Originally published in the Daily Journal of Commerce, Portland OR
March 10, 2014

William RutherfordAfter an uncertain start to the new year, the S&P gained 4.3 percent in February to reach 1,859.45 and close the month at a record high. The February performance was the S&P’s best since 1998 and second best since 1991. The Dow Jones average gained 4 percent to 16,321.71, still down 1.5 percent on the year and short of its all-time high.

After a dramatic year for the markets in 2013, in which the indices ranked within the top 15 percent of all time returns, the markets took a breather in January 2014. This was not unexpected after the 2013 run-up. But what was not clear was what direction would follow.

With powerful snow and ice storms walloping the East Coast, a rerating of profit expectations, and turmoil in Europe, the Middle East and Asia, the factor of risk came to the forefront. As fourth quarter earnings reports were announced, profits were better than expected, but not strong enough to raise valuations. Revenue growth disappointed and forward guidance was muted. With price earnings ratios at 15.1 times next years’ earnings, the P/E level is above the 13.9 percent average rate of the 10 years.

International events in China, Ukraine and the Middle East did nothing to calm fears. Even the euphoria of the Olympics was transitory. Not surprisingly, investors paused.

But, with fourth quarter earnings up 9.6 percent from a year ago, the market resumed its upward trend – a nice recovery from 2007, when fear abounded. The market tends to (but not always) look to the future. It tends to look six to nine months out; so with the economy in a slow recovery, investors are liking what they see.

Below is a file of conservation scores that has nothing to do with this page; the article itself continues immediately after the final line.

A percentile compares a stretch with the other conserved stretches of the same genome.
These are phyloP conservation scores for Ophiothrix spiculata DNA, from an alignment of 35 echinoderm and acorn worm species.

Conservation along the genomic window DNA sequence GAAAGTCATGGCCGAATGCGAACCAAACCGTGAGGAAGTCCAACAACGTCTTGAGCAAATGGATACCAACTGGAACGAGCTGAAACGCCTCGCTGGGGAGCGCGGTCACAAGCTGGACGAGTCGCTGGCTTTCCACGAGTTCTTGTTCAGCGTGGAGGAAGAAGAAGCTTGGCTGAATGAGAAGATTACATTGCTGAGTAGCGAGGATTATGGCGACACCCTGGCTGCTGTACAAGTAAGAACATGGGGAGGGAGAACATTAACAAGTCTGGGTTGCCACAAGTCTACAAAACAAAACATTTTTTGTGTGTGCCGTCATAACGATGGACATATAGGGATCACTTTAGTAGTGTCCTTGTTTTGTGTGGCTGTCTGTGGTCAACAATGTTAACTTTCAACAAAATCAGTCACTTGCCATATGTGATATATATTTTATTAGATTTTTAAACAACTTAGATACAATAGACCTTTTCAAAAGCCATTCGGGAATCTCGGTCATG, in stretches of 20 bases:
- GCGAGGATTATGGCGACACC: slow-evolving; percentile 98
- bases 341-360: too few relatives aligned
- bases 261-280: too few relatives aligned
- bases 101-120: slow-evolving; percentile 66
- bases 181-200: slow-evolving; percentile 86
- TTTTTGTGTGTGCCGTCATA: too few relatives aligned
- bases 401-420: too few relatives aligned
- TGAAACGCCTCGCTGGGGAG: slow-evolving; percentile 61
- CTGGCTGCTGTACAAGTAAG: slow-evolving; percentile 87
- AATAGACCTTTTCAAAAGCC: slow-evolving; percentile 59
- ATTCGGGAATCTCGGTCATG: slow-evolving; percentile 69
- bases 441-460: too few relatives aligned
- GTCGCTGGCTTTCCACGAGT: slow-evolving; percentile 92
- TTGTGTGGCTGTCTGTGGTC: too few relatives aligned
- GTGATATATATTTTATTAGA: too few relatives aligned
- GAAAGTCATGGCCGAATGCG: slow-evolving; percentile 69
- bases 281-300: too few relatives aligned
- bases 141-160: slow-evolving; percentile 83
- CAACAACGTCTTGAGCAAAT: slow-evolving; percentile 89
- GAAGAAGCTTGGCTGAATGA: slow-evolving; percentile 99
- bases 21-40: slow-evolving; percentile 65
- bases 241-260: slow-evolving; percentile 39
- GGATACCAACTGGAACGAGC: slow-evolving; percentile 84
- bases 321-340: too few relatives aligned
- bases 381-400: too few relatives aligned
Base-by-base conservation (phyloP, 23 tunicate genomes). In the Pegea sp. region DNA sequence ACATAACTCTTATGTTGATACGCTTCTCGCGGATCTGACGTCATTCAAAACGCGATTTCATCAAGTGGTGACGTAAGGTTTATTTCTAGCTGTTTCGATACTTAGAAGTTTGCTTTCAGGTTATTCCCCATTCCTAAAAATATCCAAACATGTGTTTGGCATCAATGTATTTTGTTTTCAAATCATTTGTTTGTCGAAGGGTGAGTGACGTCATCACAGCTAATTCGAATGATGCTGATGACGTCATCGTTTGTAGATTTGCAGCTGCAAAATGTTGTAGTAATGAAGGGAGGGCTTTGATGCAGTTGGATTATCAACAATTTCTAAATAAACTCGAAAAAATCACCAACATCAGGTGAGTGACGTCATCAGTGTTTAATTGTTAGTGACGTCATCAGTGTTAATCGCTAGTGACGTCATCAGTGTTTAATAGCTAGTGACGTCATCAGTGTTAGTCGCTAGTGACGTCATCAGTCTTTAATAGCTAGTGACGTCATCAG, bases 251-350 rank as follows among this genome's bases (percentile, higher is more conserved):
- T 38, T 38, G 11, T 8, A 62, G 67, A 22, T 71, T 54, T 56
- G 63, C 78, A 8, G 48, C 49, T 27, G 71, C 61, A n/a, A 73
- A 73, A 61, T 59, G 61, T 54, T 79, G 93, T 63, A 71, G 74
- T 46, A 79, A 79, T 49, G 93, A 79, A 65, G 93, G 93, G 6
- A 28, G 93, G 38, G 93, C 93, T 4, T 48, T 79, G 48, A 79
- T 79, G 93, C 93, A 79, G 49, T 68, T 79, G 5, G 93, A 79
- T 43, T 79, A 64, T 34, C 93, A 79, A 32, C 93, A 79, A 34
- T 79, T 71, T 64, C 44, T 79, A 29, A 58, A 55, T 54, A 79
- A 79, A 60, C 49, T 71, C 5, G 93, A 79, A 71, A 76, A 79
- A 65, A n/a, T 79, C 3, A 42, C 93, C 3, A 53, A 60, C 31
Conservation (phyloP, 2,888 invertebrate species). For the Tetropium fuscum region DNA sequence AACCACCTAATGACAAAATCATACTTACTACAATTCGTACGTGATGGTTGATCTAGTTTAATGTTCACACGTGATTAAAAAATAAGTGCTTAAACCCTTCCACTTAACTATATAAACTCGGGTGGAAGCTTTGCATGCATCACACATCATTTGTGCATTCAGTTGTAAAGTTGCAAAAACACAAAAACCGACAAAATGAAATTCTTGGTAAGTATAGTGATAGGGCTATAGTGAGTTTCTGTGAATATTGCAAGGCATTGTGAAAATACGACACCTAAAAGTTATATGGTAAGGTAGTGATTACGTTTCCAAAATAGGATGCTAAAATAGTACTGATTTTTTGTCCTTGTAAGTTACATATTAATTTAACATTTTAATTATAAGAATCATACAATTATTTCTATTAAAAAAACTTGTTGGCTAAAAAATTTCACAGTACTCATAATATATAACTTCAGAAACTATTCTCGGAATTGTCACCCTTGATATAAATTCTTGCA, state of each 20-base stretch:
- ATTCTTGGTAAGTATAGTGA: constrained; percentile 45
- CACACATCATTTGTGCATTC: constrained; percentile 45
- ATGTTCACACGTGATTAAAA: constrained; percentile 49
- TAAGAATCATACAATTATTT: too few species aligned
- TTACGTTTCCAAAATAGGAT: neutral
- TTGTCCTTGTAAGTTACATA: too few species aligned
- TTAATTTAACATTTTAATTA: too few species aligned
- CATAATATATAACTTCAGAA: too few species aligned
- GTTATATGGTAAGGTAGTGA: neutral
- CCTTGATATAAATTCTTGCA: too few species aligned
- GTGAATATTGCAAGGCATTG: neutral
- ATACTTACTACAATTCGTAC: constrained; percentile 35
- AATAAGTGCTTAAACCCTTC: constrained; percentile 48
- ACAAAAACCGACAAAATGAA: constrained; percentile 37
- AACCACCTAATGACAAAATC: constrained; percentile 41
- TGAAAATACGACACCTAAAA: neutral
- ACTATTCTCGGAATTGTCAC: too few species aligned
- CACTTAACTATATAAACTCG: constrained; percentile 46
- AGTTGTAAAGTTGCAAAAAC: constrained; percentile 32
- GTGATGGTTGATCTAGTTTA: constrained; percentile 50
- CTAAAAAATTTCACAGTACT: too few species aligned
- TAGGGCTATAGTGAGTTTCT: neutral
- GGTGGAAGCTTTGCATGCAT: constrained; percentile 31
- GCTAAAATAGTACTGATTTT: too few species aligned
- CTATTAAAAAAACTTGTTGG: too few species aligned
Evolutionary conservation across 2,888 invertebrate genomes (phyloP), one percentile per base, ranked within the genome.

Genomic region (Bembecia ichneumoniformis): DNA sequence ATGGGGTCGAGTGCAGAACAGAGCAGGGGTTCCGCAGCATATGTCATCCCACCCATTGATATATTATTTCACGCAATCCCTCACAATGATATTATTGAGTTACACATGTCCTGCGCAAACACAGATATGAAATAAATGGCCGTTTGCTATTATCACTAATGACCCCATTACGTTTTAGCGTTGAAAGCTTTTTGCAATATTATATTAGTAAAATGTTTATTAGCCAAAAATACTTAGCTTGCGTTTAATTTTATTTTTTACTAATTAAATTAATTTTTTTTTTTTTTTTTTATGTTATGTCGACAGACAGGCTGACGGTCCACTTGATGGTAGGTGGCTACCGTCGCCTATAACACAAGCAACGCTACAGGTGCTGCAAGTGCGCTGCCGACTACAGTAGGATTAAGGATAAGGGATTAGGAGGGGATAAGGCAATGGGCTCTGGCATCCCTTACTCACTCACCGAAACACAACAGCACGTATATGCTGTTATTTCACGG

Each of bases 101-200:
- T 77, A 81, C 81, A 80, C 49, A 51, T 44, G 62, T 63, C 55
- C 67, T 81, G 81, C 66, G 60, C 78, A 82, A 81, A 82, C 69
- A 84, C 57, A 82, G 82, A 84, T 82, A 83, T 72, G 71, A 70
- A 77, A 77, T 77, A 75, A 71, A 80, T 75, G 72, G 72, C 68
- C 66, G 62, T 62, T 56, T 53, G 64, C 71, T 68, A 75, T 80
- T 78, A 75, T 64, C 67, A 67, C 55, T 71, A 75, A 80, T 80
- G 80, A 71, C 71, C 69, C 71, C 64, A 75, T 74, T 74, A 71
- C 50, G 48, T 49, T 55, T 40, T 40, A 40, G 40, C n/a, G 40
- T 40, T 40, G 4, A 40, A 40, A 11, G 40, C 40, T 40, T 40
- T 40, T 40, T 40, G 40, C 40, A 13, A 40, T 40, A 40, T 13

Investors are also restricted in their investment options. Fixed income returns paltry sums. Indeed in 2013, fixed income returns were in the lowest 97 percent of all-time returns, losing money in some cases, even before the effects of inflation. For the most part, markets in other countries did not do as well as the U.S.

Other asset classes did not do well either. Gold plunged 28.9 percent, real estate was up 2.5 percent in 2013 as measured by the NAREIT index under performing the broad market by a wide margin, and alternative investments under performed. Even Warren Buffett, who could be considered to be an asset class by himself, under performed the market for the fifth straight year.

Since money goes where it is treated best, it was not surprising that equity markets did so well, and that they continue to do well, because there is seemingly no end in sight to our current situation.

However, the Congressional Budget Office declares that we should not consider the slow growth of recent years unusual. We should get used to it. The CBO believes that Americans will earn less than they expected previously, keeping in mind that personal income, allowing for inflation, is down 6.1 percent since the peak in 2007.

Further, according to the CBO, fewer Americans will want jobs, since they no longer need to work to get medical insurance. Even fewer will get jobs. They think that companies will invest less and earn less. They believe the economy will settle into a prolonged period in which the economy grows at a rate of 2.1 percent.

Job growth will average less than 70,000 per month. Since the economy needs to create 250,000 jobs per month just to accommodate new job seekers, this is a bleak job forecast indeed. Americans further believe that the economy will grow at a slower rate than any comparable period since the Great Depression. Also, when interest rates rise, as forecast, the federal government will have to pay increasing amounts of interest just to service existing debt.

Which is right: the CBO, or the markets? Could they both be right? I am betting on the market.